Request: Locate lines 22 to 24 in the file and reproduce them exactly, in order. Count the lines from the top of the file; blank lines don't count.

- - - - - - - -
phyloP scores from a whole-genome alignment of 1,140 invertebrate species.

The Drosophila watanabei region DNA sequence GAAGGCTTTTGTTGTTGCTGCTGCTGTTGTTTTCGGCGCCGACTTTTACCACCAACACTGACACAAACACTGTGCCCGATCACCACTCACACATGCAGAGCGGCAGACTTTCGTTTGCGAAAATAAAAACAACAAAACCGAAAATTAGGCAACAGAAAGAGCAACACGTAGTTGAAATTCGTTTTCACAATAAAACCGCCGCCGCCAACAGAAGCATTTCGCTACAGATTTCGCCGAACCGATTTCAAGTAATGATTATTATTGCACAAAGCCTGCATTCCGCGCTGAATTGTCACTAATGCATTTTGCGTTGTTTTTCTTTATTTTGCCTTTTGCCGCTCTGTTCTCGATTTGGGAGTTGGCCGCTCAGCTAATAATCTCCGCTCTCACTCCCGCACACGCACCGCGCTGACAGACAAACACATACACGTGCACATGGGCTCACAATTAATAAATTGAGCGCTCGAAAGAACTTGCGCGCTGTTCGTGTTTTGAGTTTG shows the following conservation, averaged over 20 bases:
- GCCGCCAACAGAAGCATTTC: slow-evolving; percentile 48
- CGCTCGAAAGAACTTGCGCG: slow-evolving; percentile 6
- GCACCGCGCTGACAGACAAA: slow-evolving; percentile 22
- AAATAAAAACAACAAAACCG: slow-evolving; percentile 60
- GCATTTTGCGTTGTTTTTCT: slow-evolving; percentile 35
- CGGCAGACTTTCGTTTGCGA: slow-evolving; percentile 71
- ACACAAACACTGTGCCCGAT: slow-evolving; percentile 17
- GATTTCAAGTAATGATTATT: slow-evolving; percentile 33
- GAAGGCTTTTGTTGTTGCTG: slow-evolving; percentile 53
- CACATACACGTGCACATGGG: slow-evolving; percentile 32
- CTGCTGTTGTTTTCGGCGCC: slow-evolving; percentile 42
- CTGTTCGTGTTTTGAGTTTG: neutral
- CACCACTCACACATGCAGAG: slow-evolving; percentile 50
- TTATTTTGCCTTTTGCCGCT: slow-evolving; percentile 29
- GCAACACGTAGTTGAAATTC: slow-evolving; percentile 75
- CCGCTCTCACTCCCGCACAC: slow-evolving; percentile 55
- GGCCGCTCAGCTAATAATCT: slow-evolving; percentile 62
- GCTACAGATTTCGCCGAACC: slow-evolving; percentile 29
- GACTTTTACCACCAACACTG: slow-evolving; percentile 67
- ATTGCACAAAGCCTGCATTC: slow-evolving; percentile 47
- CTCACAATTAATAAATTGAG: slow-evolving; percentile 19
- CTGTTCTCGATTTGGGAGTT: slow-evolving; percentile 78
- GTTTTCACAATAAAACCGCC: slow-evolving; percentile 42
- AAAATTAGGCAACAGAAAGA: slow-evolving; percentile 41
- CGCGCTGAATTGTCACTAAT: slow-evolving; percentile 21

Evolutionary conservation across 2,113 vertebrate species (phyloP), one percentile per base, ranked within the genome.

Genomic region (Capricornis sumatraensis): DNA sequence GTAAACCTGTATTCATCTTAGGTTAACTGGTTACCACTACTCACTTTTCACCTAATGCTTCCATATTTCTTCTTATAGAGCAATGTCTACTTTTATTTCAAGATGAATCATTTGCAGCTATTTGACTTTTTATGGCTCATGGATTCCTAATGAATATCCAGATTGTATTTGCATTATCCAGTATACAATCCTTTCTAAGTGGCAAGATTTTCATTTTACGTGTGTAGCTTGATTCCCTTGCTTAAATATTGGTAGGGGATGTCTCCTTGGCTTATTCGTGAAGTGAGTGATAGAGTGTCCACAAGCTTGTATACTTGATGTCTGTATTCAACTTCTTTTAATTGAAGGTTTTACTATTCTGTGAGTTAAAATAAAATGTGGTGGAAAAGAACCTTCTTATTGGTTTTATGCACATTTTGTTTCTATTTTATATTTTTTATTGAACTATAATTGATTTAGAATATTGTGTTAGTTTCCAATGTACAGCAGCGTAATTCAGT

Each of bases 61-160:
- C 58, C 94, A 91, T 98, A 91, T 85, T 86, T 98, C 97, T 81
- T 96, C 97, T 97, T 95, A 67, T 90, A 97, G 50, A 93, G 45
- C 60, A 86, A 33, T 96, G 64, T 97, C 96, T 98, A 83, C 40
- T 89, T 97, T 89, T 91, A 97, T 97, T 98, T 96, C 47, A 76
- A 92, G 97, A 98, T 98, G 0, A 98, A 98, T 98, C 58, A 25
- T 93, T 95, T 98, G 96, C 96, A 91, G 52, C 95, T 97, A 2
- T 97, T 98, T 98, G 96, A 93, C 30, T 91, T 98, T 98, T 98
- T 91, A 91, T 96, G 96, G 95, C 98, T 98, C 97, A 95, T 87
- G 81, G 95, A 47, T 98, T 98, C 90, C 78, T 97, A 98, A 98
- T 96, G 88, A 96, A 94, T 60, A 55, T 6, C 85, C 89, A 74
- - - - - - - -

- ATTGCACAAAGCCTGCATTC: slow-evolving; percentile 47
- CTCACAATTAATAAATTGAG: slow-evolving; percentile 19
- CTGTTCTCGATTTGGGAGTT: slow-evolving; percentile 78